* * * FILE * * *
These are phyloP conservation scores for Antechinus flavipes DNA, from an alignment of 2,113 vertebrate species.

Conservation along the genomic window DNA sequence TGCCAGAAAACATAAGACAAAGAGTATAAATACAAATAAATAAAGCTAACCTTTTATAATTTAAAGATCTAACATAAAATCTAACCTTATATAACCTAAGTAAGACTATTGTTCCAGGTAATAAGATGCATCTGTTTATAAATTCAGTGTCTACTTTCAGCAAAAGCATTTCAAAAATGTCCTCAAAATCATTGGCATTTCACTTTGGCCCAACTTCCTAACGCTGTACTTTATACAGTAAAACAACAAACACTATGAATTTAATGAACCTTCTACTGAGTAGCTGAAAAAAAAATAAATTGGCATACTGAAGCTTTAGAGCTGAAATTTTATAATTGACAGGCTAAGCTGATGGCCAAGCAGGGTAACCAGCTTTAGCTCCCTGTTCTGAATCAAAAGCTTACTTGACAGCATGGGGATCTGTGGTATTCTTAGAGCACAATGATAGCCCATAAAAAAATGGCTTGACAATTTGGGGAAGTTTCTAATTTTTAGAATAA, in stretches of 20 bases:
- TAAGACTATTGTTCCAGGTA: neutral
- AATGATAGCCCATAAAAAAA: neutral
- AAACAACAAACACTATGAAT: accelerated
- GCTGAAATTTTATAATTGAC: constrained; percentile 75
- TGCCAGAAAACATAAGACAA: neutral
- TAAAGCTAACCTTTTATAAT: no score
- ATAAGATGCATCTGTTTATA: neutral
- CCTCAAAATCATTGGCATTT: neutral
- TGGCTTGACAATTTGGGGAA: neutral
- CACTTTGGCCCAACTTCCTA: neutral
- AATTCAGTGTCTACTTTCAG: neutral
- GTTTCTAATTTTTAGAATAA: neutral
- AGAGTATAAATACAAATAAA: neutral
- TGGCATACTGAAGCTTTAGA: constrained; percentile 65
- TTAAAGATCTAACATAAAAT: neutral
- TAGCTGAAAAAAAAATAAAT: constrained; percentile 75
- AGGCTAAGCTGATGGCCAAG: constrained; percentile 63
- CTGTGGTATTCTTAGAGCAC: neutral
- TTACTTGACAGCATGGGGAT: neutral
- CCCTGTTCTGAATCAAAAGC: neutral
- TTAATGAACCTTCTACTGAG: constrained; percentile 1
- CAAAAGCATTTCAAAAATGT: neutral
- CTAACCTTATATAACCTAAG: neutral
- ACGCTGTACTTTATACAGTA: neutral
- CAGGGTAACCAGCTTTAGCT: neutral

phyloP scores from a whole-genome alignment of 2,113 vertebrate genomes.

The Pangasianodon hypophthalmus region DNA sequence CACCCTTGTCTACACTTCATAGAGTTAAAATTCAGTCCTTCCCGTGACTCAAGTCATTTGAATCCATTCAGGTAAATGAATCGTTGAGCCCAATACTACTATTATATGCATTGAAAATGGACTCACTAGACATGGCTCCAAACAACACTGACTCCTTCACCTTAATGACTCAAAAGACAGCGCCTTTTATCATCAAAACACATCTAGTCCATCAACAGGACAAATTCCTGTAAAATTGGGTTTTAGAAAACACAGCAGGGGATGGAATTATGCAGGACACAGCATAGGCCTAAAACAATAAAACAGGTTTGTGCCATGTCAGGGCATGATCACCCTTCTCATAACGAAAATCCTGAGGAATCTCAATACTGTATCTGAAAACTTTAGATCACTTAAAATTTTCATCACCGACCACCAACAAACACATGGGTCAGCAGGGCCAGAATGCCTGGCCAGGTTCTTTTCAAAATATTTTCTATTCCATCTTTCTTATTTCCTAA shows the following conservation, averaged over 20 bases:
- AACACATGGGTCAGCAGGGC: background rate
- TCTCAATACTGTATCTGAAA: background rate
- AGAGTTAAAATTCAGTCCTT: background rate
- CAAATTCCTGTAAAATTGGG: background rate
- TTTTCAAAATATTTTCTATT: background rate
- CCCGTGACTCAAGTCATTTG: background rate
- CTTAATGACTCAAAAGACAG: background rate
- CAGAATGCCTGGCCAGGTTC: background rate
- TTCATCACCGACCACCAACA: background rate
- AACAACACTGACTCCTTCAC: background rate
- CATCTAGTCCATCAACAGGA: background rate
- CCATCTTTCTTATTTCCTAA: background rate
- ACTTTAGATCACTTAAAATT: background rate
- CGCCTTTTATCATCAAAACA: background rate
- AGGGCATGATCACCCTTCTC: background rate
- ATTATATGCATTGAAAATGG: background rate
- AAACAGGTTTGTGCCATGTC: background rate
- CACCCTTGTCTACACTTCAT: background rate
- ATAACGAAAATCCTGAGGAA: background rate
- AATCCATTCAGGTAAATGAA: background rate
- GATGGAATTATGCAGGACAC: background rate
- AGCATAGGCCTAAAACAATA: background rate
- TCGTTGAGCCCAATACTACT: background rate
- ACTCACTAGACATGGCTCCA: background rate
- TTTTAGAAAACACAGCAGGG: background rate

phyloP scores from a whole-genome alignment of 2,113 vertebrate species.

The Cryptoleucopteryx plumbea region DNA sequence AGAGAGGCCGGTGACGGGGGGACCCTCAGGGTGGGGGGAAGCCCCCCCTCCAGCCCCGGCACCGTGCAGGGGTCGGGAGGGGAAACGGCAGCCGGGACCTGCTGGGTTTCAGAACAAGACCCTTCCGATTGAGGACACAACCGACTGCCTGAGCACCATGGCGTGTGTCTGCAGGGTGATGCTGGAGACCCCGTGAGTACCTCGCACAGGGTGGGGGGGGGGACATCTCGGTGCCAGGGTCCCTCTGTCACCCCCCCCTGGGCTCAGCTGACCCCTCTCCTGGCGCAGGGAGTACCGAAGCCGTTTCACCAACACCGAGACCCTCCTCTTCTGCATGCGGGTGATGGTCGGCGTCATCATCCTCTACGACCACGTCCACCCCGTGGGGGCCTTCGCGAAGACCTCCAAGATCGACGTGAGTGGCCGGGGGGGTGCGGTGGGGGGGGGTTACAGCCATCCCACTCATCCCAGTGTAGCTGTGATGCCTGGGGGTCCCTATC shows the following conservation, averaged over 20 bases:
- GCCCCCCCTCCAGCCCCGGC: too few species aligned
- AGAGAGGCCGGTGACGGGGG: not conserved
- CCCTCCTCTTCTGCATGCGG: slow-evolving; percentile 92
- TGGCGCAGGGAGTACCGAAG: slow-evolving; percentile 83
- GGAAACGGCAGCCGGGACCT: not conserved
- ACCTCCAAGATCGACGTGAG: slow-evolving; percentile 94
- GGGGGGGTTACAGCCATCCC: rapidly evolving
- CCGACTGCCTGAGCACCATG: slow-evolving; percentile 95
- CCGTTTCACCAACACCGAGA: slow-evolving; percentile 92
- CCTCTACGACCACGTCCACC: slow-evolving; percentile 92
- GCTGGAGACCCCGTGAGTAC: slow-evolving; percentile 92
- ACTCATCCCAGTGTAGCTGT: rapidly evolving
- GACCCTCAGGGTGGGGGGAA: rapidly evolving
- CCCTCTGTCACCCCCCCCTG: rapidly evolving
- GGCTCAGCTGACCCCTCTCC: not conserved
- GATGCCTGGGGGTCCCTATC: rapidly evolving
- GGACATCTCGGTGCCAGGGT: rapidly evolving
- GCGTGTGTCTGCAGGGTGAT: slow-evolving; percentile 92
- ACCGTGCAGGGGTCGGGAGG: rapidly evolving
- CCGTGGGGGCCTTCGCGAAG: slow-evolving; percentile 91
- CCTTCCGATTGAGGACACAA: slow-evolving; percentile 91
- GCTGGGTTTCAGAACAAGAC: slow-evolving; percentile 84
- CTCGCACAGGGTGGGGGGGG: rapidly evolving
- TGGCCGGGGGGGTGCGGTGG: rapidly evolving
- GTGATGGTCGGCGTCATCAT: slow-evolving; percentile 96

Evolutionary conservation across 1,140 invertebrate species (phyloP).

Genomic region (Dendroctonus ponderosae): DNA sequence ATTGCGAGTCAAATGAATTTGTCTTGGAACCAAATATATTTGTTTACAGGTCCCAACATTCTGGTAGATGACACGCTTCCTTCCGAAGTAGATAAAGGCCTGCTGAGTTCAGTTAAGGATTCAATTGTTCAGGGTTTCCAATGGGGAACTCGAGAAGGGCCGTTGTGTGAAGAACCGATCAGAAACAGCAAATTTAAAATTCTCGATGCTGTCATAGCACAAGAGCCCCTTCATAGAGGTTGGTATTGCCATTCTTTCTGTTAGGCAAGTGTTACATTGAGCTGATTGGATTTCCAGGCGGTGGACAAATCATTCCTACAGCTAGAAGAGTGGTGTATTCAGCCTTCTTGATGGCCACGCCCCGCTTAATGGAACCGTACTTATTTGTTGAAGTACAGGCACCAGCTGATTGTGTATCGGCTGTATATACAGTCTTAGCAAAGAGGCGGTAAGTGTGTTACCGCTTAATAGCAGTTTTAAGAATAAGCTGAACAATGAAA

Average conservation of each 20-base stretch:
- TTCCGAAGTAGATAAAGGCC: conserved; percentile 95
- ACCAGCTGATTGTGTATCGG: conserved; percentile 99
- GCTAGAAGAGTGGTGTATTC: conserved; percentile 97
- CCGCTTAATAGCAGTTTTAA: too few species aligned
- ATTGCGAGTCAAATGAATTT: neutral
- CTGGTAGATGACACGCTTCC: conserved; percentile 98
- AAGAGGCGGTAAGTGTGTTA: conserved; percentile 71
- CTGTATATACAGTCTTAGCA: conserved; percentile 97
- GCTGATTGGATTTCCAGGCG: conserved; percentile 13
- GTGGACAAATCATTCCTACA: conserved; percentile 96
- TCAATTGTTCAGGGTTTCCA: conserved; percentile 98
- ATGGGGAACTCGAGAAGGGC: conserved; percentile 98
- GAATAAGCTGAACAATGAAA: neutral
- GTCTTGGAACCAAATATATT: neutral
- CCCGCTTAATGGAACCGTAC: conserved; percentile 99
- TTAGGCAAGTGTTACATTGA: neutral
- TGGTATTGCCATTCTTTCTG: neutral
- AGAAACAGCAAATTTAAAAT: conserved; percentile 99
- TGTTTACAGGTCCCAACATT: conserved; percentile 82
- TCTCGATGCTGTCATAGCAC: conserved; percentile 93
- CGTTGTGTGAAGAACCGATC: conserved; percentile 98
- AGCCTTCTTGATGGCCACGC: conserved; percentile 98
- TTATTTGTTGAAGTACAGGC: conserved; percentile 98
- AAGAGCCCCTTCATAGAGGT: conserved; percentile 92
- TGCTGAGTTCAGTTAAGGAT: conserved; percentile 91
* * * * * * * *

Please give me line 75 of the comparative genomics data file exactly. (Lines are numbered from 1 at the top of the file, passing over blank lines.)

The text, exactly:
- ACCGTGCAGGGGTCGGGAGG: rapidly evolving